20. Carole Ford says:

    A Juneberry jam recipe I found tells me to “grind” the berries before adding to the sugar and cooking. Does this mean to mash? Use a blender? Thanks for any help.

  21. Joe parato says:

    a local vendor has a juneberry for sale, Janet cultivar. Have you any information on the Janet cultivar? Thank you.

  22. Carli Fraccarolli says:

    Hi Carole,

    From the recipes I’ve found online, you can mash the juneberries with a potato masher or other device. Unfortunately the author of this article has taken a new position and will not be able to answer your question. Check out juneberries.org for more information about juneberries!

    Carli – Cornell Small Farms Student Intern

  23. Lucien Hamernik says:

    I have been growing a common selection of amelanchier alnifolia in my garden in northeast Nebraska with success though I planted them too close together. Now I would like to find a US supplier of seedlings for the improved selections of Smoky, Northline,Thiessen,
    Honeywood, JB30, etc. who offers a reasonable retail price. Thanks.

  24. Tara Hammonds says:

    Hi Lucien,
    Cabin Creek Nursery has some of the varieties you are interested in, and they are based in Idaho. I’d encourage you to check it out!

  25. Kathleen Barthelmes says:

    I would like to buy two or three June berry plants. I live in Westchester County just north
    of NYC. Where can I buy them? by mail order?
    a nursery?
    thanks, kay

  26. Claire Cekander says:

    Hi Kathleen,

    The Horticulture department of CCE Westchester reccomended you look here for mail order juneberry plants. Hope this helps.

  27. CAROLE says:

    Good morning
    I live in the NY area and would like plant a junberry tree. Where can I buy one and is October to late to plant such a tree?

    thanks,
    Carole

  28. Claire Cekander says:

    Hi Carole,

    I put you in touch with the author of this article via email. He should be able to help!

  29. Victoria Belik says:

    I live in Brooklyn, NY and would like to plant a juneberry. Where can I get them?

  30. Claire Cekander says:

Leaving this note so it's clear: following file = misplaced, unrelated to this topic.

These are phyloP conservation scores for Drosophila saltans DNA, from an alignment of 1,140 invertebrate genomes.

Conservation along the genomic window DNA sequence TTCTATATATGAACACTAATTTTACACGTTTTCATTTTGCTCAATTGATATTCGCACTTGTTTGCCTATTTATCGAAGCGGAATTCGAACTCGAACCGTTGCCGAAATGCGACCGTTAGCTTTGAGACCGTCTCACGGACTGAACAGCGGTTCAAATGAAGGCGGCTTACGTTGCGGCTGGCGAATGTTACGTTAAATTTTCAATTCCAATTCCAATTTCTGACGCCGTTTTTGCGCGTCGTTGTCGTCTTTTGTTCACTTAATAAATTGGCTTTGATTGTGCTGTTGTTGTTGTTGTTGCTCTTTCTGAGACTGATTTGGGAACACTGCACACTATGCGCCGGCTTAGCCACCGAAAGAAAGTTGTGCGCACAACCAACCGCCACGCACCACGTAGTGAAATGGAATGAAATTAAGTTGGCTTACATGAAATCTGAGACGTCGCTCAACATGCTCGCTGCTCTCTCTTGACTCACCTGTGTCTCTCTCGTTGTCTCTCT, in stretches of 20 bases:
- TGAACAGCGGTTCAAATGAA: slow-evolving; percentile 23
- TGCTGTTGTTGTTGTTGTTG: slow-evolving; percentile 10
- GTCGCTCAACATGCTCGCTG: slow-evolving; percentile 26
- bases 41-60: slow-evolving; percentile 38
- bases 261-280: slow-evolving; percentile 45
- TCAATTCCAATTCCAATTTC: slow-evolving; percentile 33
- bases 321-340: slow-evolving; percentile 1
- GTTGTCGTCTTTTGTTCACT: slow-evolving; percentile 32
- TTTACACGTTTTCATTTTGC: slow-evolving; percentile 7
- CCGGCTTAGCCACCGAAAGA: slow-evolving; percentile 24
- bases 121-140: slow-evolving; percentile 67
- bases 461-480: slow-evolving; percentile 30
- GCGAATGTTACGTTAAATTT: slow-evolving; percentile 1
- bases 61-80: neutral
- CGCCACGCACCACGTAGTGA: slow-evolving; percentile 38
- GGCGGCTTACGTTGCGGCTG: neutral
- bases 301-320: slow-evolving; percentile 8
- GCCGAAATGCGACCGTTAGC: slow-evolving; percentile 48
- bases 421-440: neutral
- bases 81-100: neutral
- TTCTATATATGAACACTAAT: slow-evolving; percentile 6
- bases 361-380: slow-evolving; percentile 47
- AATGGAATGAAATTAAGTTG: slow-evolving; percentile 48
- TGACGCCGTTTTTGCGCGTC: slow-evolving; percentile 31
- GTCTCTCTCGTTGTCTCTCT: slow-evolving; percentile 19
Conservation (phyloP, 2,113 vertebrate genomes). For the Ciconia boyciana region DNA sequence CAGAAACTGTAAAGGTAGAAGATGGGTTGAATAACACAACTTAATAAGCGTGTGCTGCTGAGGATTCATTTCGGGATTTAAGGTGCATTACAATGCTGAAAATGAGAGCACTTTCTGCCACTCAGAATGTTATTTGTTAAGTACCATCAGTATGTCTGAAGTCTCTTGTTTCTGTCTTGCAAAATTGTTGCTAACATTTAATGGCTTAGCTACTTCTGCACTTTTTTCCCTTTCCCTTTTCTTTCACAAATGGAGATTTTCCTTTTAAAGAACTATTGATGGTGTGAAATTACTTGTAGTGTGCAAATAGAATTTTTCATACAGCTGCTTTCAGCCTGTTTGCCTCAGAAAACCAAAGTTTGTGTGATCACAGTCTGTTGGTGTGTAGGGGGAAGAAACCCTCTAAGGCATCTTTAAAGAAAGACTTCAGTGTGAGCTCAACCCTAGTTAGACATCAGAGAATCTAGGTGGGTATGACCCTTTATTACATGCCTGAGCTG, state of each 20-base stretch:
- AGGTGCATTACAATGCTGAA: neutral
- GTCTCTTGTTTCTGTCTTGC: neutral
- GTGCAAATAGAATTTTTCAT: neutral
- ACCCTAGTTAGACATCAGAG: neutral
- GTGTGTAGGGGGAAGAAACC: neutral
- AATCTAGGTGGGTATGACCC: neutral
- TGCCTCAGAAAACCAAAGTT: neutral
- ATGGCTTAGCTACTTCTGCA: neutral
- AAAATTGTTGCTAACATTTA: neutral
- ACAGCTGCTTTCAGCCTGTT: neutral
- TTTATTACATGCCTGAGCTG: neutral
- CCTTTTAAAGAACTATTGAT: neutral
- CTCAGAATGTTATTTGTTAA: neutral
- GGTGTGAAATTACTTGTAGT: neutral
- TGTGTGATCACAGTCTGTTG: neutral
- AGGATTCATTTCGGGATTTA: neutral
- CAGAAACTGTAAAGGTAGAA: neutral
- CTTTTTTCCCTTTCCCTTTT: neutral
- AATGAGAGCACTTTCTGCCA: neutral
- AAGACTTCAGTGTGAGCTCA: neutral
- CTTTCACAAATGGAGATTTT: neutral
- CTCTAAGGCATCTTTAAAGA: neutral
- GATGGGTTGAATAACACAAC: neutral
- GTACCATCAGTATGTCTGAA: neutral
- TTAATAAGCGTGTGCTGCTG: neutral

Hi Victoria,

    Check out this website for information on where to buy juneberry plants: http://www.cceontario.org/cce-site-documents/juneberry/Sources-juneberry-saskatoon-plant-material.pdf

  31. John Paul says:

    Victoria Belik: I run an edible nursery in Staten Island, NY and offer Juneberries for sale – the website is http://www.mandala.farm

  32. Lucien Hamernik says:

    Hi Tara,
    I just now found your response to my inquiry about specific cultivars–I think. Thank you. The suggested nursery’s web site is down right now but I will keep trying.

  33. donna says:

    I have found a Juneberry bush in my back yard. I first noticed it last year and I tasted one. It was very good. This year it is covered with berries. Never heard of Juneberries until we googled the description and found the match. Very excited about this new fruit that I can add to my diet.

  34. Louise Gagnon says:

    Hello,

    I am writing a book about berries and I would like to have your reference about nutritive value. I would like to get the full portrait. Thank you!

  35. Tara Hammonds says:

    Hi Louise,
    You’ll have to contact the author of this article, Jim Ochterski, directly at 585-394-3977 x402 or jao14@cornell.edu. Thanks!

  36. Louise Gagnon says:

    Hi, I’m sorry but after trying twice, the email address doesn’t work. And as I I’m not fluent in english, I would rather write to mister Ochterski than to call him. I would appreciate if you could help me. Thank you.